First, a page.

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Setting up a meeting

As many quick-learning students of business know (perhaps from reading one of our previous lessons!), business phone calls are great for developing professional relationships and making agreements, for a number of different reasons. With that said, when a lot of time, money, and respect are on the line, it’s not unusual for two or more individuals to meet and discuss a matter of significance face-to-face.

Face-to-face meetings have been important parts of the business process for years, and all signs indicate that they will remain so for many years to come. However, arranging a face-to-face meeting is a process most often completed through a business phone call; thus, it’s imperative that this call be as precise as possible.

Consider the following business phone call example, wherein the caller sets up a face-to-face meeting:

Lotner: Hello, Jack? It’s Jared. I had a chance to review the information you emailed, and I’m very impressed.

Tempt: That’s great to hear, Jared! I was hopeful that you’d be satisfied.

Lotner: Well, I certainly am, and if possible, I’d like to meet you in-person to discuss some questions I had.

Tempt: That’s definitely possible; when were you thinking, for the meeting?

Lotner: I’m a bit busy the rest of this week…Would next Tuesday around noon work?

Tempt: Let’s see…Yes, I’m all free next Tuesday at noon.

Lotner: Excellent! Would you like to meet at my office? I can also come to yours, if you’d like.

Tempt: Your office works for me.

Lotner: Fantastic! I’ll see you then.

Tempt: I’m looking forward to it.

This typical example might seem insignificant, but it could once again mark the start of a massive, mutually beneficial partnership. In the “real world,” arranging a meeting might be slightly more difficult, because of each businessperson’s busy schedule, but if one remains professional and courteous, the process should be successful.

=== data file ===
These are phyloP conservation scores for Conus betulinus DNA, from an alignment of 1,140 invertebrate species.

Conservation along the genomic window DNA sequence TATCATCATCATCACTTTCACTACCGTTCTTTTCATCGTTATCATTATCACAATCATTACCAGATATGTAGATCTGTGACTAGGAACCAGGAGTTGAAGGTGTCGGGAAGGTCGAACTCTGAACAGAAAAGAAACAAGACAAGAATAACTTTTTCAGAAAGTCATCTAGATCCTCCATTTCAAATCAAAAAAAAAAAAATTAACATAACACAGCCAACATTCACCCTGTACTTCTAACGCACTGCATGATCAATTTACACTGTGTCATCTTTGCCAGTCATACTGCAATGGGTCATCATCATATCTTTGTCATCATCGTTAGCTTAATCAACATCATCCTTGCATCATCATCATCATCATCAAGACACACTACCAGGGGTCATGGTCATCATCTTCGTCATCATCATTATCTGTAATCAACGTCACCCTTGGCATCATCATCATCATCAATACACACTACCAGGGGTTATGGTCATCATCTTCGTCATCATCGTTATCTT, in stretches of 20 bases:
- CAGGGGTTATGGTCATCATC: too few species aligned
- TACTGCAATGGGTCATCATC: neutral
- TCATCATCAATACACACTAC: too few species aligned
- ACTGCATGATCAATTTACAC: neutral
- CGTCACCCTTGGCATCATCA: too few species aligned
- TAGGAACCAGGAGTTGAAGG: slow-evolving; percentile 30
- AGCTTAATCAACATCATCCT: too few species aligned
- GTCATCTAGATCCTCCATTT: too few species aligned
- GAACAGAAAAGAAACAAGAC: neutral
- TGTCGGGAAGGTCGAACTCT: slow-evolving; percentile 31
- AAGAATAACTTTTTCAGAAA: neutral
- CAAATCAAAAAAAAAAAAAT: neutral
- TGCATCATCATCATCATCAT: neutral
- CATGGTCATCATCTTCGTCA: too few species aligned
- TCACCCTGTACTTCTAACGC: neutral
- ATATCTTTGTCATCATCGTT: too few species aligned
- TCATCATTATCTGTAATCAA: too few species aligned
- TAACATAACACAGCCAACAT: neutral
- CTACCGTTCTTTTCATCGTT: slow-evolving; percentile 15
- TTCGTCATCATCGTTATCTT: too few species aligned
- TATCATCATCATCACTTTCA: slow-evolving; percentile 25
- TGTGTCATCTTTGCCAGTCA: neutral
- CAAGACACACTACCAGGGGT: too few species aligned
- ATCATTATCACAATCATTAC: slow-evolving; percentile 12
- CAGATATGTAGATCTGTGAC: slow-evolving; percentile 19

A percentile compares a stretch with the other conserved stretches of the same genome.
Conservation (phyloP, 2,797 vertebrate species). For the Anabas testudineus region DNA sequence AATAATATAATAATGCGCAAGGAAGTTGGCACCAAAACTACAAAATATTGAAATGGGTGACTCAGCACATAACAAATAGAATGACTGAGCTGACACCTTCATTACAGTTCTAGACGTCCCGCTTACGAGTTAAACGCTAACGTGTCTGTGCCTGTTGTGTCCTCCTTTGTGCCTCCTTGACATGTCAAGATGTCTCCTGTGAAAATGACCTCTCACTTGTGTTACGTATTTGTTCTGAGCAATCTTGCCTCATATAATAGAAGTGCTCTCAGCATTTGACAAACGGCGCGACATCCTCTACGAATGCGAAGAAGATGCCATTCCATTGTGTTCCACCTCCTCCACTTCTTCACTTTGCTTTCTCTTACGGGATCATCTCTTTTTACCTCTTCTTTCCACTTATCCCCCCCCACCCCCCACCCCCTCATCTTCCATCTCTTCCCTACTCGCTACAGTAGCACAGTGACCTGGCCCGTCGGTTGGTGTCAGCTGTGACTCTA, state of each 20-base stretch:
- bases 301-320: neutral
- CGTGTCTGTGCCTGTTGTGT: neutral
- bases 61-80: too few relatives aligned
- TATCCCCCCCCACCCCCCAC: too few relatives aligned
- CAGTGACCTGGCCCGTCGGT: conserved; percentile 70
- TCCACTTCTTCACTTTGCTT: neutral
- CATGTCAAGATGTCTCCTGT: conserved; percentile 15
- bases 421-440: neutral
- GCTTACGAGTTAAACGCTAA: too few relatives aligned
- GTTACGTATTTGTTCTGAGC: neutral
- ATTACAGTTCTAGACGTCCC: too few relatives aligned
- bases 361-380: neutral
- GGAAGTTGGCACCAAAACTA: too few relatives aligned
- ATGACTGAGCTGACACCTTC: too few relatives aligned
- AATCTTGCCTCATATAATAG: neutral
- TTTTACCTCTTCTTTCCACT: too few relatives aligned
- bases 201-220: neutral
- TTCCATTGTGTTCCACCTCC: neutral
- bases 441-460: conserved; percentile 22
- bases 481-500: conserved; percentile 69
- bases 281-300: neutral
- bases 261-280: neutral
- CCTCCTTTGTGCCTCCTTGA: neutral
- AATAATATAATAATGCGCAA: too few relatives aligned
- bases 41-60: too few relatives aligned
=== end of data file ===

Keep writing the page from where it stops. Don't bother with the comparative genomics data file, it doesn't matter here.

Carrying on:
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anglais des affaires
anglais des affaires
anglais des affaires

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S'il te plaît, réponds aux questions de compréhension :

Question 1:
What is a face-to-face meeting, in the business world?
a A beneficial business conference between two or more professionals to discuss a matter of significance
b A video conference
c A multi-person phone conversation
d None of the above
Question 2:
How are face-to-face meetings typically set up?
a Through a text message
b Through a phone call
c Through an email
d Through a letter
Question 3:
How should issues with scheduling a face-to-face meeting be solved?
a Respectfully, and with an understanding of the other party’s busyness
b Rudely, to force the other party’s hand
c Loudly, to fix the issue as quickly as possible
d Angrily, to intimidate the other party
Question 4:
Which of the following is a potential benefit of a face-to-face meeting?
a A fun time that takes all involved individuals’ minds off of work
b The development of a profitable and mutually beneficial arrangement
c Face-to-face meetings have no benefits
d Having an opportunity to tell funny jokes
Question 5:
What should one do if an attempt to arrange a face-to-face meeting is unsuccessful?
a Call back and try again immediately
b Contact the other party’s supervisor and explain the situation
c Ignore the other party forever
d Try to arrange the meeting at a later and more convenient time
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